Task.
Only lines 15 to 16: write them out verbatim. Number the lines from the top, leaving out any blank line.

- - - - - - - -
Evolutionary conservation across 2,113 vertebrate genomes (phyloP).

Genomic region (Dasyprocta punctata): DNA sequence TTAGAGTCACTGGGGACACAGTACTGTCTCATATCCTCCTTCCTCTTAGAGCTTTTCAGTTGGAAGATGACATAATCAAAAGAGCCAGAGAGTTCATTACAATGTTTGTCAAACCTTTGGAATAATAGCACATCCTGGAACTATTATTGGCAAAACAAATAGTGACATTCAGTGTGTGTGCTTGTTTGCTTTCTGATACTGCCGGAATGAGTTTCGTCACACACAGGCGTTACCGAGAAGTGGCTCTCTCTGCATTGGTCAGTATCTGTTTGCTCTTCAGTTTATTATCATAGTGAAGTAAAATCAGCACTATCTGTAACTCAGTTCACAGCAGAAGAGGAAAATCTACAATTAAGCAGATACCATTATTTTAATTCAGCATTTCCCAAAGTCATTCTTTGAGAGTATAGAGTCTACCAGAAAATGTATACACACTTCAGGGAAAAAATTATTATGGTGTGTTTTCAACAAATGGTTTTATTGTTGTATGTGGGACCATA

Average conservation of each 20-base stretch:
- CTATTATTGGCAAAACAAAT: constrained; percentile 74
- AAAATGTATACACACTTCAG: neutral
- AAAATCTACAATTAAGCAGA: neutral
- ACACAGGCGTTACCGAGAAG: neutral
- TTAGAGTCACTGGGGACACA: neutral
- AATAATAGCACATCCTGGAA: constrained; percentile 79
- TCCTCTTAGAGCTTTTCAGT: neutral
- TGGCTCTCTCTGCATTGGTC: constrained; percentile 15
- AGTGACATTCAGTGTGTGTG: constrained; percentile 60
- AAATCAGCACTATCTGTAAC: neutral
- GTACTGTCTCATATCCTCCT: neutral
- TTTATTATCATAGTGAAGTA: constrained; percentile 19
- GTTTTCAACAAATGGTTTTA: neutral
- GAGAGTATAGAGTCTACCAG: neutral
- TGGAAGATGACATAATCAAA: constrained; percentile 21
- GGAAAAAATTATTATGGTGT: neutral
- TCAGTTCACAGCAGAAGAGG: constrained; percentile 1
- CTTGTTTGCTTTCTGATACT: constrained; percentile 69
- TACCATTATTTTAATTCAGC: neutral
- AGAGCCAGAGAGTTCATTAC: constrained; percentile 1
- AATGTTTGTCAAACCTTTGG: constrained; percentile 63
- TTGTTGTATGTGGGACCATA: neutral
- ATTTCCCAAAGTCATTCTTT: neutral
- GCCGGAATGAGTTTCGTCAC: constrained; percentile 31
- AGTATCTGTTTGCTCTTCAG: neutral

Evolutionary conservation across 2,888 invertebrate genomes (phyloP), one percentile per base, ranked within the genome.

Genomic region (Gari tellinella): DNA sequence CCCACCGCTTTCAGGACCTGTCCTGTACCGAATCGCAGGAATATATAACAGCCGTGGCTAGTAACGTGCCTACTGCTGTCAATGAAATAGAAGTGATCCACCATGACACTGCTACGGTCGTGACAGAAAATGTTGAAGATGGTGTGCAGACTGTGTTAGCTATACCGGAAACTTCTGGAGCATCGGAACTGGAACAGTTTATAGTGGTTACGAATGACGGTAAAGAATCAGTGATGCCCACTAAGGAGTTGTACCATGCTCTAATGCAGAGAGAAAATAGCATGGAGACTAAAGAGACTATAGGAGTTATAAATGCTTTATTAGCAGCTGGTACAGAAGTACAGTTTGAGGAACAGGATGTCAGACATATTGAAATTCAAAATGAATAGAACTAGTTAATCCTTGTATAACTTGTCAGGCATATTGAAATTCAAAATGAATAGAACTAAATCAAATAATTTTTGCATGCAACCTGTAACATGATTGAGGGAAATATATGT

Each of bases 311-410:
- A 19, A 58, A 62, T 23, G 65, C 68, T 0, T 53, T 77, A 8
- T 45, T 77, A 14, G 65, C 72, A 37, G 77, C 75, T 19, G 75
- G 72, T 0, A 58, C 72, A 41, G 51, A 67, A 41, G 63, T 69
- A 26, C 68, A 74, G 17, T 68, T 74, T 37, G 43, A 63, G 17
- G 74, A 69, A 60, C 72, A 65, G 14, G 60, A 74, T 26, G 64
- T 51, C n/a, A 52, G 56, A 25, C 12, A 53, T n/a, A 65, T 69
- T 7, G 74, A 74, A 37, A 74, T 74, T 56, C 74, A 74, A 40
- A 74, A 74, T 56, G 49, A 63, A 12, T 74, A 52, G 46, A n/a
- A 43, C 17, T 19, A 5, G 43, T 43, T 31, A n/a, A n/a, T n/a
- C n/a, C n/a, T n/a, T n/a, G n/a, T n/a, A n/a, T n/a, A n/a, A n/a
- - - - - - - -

- TTTATTATCATAGTGAAGTA: constrained; percentile 19
- GTTTTCAACAAATGGTTTTA: neutral